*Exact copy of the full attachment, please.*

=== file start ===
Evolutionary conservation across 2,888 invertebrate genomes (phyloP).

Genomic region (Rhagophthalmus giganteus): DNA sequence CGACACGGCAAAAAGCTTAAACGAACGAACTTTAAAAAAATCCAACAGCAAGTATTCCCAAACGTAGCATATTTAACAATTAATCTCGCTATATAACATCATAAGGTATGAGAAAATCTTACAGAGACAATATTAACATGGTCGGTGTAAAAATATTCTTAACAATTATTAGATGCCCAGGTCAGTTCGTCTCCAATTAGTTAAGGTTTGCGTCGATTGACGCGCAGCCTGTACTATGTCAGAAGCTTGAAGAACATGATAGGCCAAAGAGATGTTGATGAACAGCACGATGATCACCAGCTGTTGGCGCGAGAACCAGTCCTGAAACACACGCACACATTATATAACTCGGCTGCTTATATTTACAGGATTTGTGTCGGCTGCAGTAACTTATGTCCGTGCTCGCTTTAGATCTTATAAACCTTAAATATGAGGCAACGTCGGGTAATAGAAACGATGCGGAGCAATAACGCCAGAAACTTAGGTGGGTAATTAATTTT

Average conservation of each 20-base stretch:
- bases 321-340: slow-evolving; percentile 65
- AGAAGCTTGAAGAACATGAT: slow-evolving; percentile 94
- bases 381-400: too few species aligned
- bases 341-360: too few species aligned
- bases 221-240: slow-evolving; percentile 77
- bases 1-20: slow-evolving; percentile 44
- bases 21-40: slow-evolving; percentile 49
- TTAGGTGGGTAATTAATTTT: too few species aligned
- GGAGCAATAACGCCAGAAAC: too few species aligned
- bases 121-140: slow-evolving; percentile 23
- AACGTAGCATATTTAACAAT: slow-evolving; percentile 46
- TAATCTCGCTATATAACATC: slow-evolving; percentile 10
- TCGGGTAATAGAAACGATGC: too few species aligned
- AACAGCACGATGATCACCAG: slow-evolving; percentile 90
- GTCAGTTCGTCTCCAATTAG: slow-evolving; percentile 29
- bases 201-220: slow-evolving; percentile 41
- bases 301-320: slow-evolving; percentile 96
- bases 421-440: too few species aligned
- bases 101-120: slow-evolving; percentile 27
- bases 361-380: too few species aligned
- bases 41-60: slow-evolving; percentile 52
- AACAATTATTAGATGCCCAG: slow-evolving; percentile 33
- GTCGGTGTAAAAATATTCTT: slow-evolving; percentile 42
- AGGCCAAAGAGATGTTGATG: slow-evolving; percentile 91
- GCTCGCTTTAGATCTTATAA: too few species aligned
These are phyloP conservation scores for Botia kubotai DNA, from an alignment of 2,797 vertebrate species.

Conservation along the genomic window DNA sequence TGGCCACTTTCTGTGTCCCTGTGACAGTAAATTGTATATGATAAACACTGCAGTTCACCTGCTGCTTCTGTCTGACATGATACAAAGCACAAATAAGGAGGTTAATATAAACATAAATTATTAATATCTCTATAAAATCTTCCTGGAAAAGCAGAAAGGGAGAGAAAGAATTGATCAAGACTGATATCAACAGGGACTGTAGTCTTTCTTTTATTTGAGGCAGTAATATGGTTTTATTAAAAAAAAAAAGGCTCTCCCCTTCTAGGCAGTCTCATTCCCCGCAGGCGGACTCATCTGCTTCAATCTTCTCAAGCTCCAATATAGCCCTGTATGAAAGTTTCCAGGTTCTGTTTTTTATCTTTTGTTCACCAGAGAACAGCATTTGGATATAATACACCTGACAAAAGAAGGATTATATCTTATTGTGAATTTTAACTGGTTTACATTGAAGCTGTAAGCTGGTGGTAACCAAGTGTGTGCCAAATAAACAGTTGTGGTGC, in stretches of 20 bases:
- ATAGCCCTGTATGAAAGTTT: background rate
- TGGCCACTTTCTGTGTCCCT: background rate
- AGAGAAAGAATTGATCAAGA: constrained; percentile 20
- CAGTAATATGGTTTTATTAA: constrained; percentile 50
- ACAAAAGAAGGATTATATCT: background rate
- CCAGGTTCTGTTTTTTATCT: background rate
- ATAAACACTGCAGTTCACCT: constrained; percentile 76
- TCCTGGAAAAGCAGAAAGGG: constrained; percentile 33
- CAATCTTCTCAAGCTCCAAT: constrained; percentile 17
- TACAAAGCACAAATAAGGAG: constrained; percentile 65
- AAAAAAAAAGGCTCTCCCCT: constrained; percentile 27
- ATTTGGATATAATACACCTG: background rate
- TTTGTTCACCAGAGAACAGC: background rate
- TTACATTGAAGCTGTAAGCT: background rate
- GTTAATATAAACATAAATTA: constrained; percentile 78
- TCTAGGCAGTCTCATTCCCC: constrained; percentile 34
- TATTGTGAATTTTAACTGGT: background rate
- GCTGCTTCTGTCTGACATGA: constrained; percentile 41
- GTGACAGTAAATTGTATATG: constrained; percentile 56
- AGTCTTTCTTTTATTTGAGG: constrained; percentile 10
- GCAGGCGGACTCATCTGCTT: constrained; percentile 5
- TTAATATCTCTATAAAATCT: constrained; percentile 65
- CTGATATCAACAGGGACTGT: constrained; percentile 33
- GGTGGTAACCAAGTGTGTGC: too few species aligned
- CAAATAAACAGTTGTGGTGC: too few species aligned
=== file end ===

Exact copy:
Evolutionary conservation across 2,888 invertebrate genomes (phyloP).

Genomic region (Rhagophthalmus giganteus): DNA sequence CGACACGGCAAAAAGCTTAAACGAACGAACTTTAAAAAAATCCAACAGCAAGTATTCCCAAACGTAGCATATTTAACAATTAATCTCGCTATATAACATCATAAGGTATGAGAAAATCTTACAGAGACAATATTAACATGGTCGGTGTAAAAATATTCTTAACAATTATTAGATGCCCAGGTCAGTTCGTCTCCAATTAGTTAAGGTTTGCGTCGATTGACGCGCAGCCTGTACTATGTCAGAAGCTTGAAGAACATGATAGGCCAAAGAGATGTTGATGAACAGCACGATGATCACCAGCTGTTGGCGCGAGAACCAGTCCTGAAACACACGCACACATTATATAACTCGGCTGCTTATATTTACAGGATTTGTGTCGGCTGCAGTAACTTATGTCCGTGCTCGCTTTAGATCTTATAAACCTTAAATATGAGGCAACGTCGGGTAATAGAAACGATGCGGAGCAATAACGCCAGAAACTTAGGTGGGTAATTAATTTT

Average conservation of each 20-base stretch:
- bases 321-340: slow-evolving; percentile 65
- AGAAGCTTGAAGAACATGAT: slow-evolving; percentile 94
- bases 381-400: too few species aligned
- bases 341-360: too few species aligned
- bases 221-240: slow-evolving; percentile 77
- bases 1-20: slow-evolving; percentile 44
- bases 21-40: slow-evolving; percentile 49
- TTAGGTGGGTAATTAATTTT: too few species aligned
- GGAGCAATAACGCCAGAAAC: too few species aligned
- bases 121-140: slow-evolving; percentile 23
- AACGTAGCATATTTAACAAT: slow-evolving; percentile 46
- TAATCTCGCTATATAACATC: slow-evolving; percentile 10
- TCGGGTAATAGAAACGATGC: too few species aligned
- AACAGCACGATGATCACCAG: slow-evolving; percentile 90
- GTCAGTTCGTCTCCAATTAG: slow-evolving; percentile 29
- bases 201-220: slow-evolving; percentile 41
- bases 301-320: slow-evolving; percentile 96
- bases 421-440: too few species aligned
- bases 101-120: slow-evolving; percentile 27
- bases 361-380: too few species aligned
- bases 41-60: slow-evolving; percentile 52
- AACAATTATTAGATGCCCAG: slow-evolving; percentile 33
- GTCGGTGTAAAAATATTCTT: slow-evolving; percentile 42
- AGGCCAAAGAGATGTTGATG: slow-evolving; percentile 91
- GCTCGCTTTAGATCTTATAA: too few species aligned
These are phyloP conservation scores for Botia kubotai DNA, from an alignment of 2,797 vertebrate species.

Conservation along the genomic window DNA sequence TGGCCACTTTCTGTGTCCCTGTGACAGTAAATTGTATATGATAAACACTGCAGTTCACCTGCTGCTTCTGTCTGACATGATACAAAGCACAAATAAGGAGGTTAATATAAACATAAATTATTAATATCTCTATAAAATCTTCCTGGAAAAGCAGAAAGGGAGAGAAAGAATTGATCAAGACTGATATCAACAGGGACTGTAGTCTTTCTTTTATTTGAGGCAGTAATATGGTTTTATTAAAAAAAAAAAGGCTCTCCCCTTCTAGGCAGTCTCATTCCCCGCAGGCGGACTCATCTGCTTCAATCTTCTCAAGCTCCAATATAGCCCTGTATGAAAGTTTCCAGGTTCTGTTTTTTATCTTTTGTTCACCAGAGAACAGCATTTGGATATAATACACCTGACAAAAGAAGGATTATATCTTATTGTGAATTTTAACTGGTTTACATTGAAGCTGTAAGCTGGTGGTAACCAAGTGTGTGCCAAATAAACAGTTGTGGTGC, in stretches of 20 bases:
- ATAGCCCTGTATGAAAGTTT: background rate
- TGGCCACTTTCTGTGTCCCT: background rate
- AGAGAAAGAATTGATCAAGA: constrained; percentile 20
- CAGTAATATGGTTTTATTAA: constrained; percentile 50
- ACAAAAGAAGGATTATATCT: background rate
- CCAGGTTCTGTTTTTTATCT: background rate
- ATAAACACTGCAGTTCACCT: constrained; percentile 76
- TCCTGGAAAAGCAGAAAGGG: constrained; percentile 33
- CAATCTTCTCAAGCTCCAAT: constrained; percentile 17
- TACAAAGCACAAATAAGGAG: constrained; percentile 65
- AAAAAAAAAGGCTCTCCCCT: constrained; percentile 27
- ATTTGGATATAATACACCTG: background rate
- TTTGTTCACCAGAGAACAGC: background rate
- TTACATTGAAGCTGTAAGCT: background rate
- GTTAATATAAACATAAATTA: constrained; percentile 78
- TCTAGGCAGTCTCATTCCCC: constrained; percentile 34
- TATTGTGAATTTTAACTGGT: background rate
- GCTGCTTCTGTCTGACATGA: constrained; percentile 41
- GTGACAGTAAATTGTATATG: constrained; percentile 56
- AGTCTTTCTTTTATTTGAGG: constrained; percentile 10
- GCAGGCGGACTCATCTGCTT: constrained; percentile 5
- TTAATATCTCTATAAAATCT: constrained; percentile 65
- CTGATATCAACAGGGACTGT: constrained; percentile 33
- GGTGGTAACCAAGTGTGTGC: too few species aligned
- CAAATAAACAGTTGTGGTGC: too few species aligned